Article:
+-----+ ER2 |                   +-----+ ER5 |
                        |     +-----+                   |     +-----+
             EzIP-2     |69.41.190.120       EzIP-5     |69.41.190.158
                     +--+--+                         +--+--+
         +-----------+     +-------+       +---------+     +------+
         |     +-----+ SPR2|       |       |   +-----+ SPR5+--+   |
         |     |     +-----+       |       |   |     +-----+  |   |
         |     | ................. |       |...|              |...|
   172.16.1.0  |172.16.2.0  172.31.240.0   |   |    +---------+   |
            +--+--+                        |   |    |             |
        +---+ RG2 +--+            172.16.1.0   |    |  172.31.255.255
        |   +-----+  |                         |    |
        | Premises 2 |              +----------+    |
        |            |              |    Premises 5 |
        |172.16.2.3  |172.16.2.9    |172.16.5.10    |172.16.5.40
     +--+--+      +--+--+        +--+--+         +--+--+
     | T2a | .... | T2z |        | T5a | ....... | T5z |
     +-----+      +-----+        +-----+         +-----+

         Figure 16 EzIP System Architecture-B (172.16/12 Portion)



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A.3. EzIP System Part C

   The EzIP-3 portion maintains private network operation
   characteristics, while EzIP-6 portion delivers end-to-end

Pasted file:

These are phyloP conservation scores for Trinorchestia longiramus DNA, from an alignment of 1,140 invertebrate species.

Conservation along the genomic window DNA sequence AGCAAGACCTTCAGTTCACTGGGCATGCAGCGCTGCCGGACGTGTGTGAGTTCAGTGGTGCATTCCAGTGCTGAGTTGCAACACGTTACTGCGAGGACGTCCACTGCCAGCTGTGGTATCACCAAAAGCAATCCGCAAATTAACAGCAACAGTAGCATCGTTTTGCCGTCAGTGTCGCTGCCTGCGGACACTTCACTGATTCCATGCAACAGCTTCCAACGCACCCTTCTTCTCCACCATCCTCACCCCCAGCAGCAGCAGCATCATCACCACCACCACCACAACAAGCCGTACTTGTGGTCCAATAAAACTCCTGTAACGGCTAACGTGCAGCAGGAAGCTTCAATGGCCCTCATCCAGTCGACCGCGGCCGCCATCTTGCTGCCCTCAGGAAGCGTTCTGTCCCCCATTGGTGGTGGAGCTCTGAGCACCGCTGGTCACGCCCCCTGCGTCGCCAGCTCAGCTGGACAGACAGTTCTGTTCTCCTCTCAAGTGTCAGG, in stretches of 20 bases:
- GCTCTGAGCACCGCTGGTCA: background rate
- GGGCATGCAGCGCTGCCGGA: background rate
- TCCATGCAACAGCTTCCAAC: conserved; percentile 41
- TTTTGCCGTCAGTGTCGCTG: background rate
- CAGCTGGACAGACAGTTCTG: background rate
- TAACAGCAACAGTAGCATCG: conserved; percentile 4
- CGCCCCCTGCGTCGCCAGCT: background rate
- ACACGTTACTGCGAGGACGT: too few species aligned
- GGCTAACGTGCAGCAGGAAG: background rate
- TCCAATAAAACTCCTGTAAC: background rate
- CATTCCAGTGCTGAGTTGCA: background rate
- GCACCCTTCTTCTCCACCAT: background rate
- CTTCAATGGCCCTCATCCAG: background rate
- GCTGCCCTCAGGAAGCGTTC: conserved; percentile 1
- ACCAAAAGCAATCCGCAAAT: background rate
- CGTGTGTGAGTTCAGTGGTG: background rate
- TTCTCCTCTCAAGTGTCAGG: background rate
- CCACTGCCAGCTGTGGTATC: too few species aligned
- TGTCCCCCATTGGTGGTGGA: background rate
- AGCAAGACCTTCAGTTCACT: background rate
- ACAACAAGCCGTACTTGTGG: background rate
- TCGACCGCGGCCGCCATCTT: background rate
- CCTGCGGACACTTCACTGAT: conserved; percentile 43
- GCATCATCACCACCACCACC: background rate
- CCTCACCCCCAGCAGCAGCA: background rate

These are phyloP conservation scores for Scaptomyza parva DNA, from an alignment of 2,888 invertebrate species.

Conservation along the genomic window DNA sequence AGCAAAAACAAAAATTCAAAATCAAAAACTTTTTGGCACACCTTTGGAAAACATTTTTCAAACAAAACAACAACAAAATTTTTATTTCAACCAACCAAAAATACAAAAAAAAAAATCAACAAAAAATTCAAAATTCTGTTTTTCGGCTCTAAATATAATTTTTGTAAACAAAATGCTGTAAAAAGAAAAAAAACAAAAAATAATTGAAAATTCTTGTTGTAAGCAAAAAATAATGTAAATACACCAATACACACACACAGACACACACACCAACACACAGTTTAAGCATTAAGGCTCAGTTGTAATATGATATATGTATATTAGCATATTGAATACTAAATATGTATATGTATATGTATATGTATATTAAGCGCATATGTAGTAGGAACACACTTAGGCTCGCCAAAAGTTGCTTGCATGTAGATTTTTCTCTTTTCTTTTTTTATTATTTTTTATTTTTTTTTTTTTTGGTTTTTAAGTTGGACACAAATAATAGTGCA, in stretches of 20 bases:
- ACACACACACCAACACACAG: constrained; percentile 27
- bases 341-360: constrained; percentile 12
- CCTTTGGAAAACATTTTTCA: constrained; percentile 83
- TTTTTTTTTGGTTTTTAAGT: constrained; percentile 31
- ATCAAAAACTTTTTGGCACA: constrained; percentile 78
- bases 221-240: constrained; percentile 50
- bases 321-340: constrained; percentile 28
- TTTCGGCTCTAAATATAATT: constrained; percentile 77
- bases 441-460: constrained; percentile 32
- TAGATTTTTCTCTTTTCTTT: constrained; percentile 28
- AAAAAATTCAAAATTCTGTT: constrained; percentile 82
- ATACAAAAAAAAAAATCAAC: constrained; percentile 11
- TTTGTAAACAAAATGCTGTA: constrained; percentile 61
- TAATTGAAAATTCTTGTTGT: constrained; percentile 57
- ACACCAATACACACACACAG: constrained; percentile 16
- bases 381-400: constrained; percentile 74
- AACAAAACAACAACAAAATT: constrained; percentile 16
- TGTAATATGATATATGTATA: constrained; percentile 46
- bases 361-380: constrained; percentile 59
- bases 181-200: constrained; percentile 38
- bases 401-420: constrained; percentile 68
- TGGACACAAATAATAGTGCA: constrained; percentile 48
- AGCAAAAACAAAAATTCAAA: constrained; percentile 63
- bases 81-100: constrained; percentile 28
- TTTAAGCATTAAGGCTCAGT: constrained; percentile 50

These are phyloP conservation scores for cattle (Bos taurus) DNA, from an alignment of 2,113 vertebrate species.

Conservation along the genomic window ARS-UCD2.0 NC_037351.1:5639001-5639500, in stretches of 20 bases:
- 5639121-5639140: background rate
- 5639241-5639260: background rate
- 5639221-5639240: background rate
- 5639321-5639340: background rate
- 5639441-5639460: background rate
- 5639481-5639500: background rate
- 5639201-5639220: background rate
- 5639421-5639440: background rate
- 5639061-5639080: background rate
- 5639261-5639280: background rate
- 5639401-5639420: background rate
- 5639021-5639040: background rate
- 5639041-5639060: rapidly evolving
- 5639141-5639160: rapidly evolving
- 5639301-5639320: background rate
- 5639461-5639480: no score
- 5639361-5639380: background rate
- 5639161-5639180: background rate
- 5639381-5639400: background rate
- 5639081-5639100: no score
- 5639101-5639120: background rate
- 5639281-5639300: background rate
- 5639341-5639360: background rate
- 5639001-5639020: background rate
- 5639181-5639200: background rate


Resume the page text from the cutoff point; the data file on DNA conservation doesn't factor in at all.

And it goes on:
connectivity.

                                       +------+
                        Web Server     | WS0z |
                                       +--+---+
                                          |69.41.190.145
                                          |
                                          |  +-----+
                                          +--+ ER0 |
                                             +--+--+
                                                |
                                         +------+-------+
                                 +-------+   Internet   +--------+
                                 |       |(Core Routers)|        |
                              +--+--+    +--------------+     +--+--+
                        +-----+ ER3 |                   +-----+ ER6 |
                        |     +-----+                   |     +-----+
                        |                               |
             EzIP-3     |69.41.190.130       EzIP-6     |69.41.190.160
                     +--+--+                         +--+--+
         +-----------+     +-------+       +---------+     +------+
         |     +-----+ SPR3|       |       |   +-----+ SPR6+--+   |
         |     |     +-----+       |       |   |     +-----+  |   |
         | ... | ................. |       |   |              |   |
         |     |                   |       |...|              |...|
   10.1.0.0    |10.3.0.0      10.255.0.0   |   |    +---------+   |
            +--+--+                        |   |    |             |
        +---+ RG3 +--+              10.1.0.0   |    |    10.255.255.255
        |   +-----+  |                         |    |
        | Premises 3 |              +----------+    |
        |            |              |    Premises 6 |
        |10.3.0.3    |10.3.255.9    |10.6.0.10      |10.6.0.40
     +--+--+      +--+--+        +--+--+         +--+--+
     | T3a | .... | T3z |        | T6a | ....... | T6z |
     +-----+      +-----+        +-----+         +-----+




            Figure 17 EzIP System Architecture-C (10/8 Portion)